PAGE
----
Asia stocks rise after U.S. snowstorm rescues oil price
TOKYO: Asian stocks moved further away on Monday from four-year lows struck last week, as the blizzard on the U.S. East coast pushed oil prices higher, relieving some of the bearish pressure on Wall Street and world markets.
Global equities also took heart from the European Central Bank signalling last week additional monetary easing steps to come, raising hopes that other central banks, like the Bank of Japan, would take the same path.
MSCI’s broadest index of Asia-Pacific shares outside Japan .MIAPJ0000PUS rose 1.2 percent, putting further distance between a four-year low plumbed last week.
Shanghai stocks .SSEC added 0.9 percent, Tokyo’s Nikkei .N225 rose 1.1 percent and Australian shares advanced more than 1 percent to a 10-day peak.
“The latest rebound in oil, combined with European and Japan central bank’s hinting at further stimulus, has provided a short-term reprieve for what so far this year, can be described as a nervous and punishing market,” said Gary Huxtable, client adviser at Atlantic Pacific Securities.
On Friday, the S&P 500 .SPX rose 2 percent and the Dow .DJI added 1.3 percent Friday as a cold snap in North America and Europe caused a rally in oil prices. The S&P energy sector .SPNY surged 4.3 percent.
Both the Federal Reserve and Bank of Japan hold policy meetings this week, with the Fed meeting on Jan. 26-27 and the BOJ meeting immediately after, on Jan. 28-29.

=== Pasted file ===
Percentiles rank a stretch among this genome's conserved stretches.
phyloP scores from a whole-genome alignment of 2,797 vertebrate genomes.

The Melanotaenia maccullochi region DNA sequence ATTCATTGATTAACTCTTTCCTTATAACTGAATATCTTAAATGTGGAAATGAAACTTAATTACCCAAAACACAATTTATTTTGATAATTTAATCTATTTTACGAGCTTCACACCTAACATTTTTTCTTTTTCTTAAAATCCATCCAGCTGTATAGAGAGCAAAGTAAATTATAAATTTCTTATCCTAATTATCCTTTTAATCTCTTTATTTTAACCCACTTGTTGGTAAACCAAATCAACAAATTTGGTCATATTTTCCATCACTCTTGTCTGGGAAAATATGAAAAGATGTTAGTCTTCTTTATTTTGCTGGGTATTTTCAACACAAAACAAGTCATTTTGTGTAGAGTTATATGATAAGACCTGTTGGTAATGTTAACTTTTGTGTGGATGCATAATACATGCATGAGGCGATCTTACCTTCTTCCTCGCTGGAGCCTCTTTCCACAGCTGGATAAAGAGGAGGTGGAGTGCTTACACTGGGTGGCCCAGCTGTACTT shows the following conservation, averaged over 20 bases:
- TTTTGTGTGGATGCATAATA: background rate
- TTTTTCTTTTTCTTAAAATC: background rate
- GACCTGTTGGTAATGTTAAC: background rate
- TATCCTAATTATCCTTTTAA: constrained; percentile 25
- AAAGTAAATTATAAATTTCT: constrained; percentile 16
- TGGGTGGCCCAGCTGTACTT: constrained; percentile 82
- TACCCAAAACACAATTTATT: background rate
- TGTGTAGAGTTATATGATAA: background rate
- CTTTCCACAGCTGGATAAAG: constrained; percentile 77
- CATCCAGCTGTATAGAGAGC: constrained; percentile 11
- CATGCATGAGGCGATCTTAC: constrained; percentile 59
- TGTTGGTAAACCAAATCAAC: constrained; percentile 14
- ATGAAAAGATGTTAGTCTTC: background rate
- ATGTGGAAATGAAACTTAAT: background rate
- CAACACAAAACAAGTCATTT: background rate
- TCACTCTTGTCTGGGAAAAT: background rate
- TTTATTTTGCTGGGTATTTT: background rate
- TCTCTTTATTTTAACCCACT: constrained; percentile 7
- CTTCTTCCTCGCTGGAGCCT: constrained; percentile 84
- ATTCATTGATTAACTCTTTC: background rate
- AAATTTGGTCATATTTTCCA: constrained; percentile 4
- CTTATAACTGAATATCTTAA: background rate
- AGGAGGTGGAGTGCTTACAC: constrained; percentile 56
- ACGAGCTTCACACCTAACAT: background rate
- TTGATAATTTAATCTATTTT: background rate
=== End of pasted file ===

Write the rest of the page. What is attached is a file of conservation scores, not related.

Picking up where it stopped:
Investors will look for any hints of when the Fed intends to make a second interest rate hike, while there is speculation that the BOJ could opt to take additional easing measures.
“We expect no action from the Fed or BOJ, although investors will be looking for a more dovish forward bias as the renewed decline in oil prices lowers inflation expectations globally,” wrote strategists at Barclays.
Risk aversion amid fears of a China-led global slowdown and oil prices sinking to 13-year lows had rocked global markets at the start of the year, and the lull in flight-to-quality seen towards the end of last week weighed on safe havens like U.S. Treasuries and the Japanese yen.
The benchmark 10-year Treasury yield US10YT=RR nudged up to 2.05 percent after rising to as high as 2.089 percent on Friday, the highest in a week.
The dollar was steady at 118.795 yen JPY= after surging 0.9 percent on Friday, when it touched a two-week high of 118.88. The euro was little changed at $1.0801 EUR= after losing 0.8 percent on Friday.
The Australian dollar, sensitive to the ebb and flow in risk appetite and fluctuations in commodity prices, traded at $0.7002 AUD=D4 after touching a nine-day high of $0.7046 on Friday.
Crude, recently under pressure from a global glut, jumped percent as harsh winter weather on the U.S. East coast boosted demand for heating oil. U.S. crude CLc1 climbed 9 percent and Brent LCOc1 bounced 10 percent on Friday.
U.S. crude was last up 0.3 percent at $32.29 a barrel. The contracts had descended to as low as $26.19 last week, their lowest since May 2003. Brent crude rose 0.2 percent at $32.24 a barrel.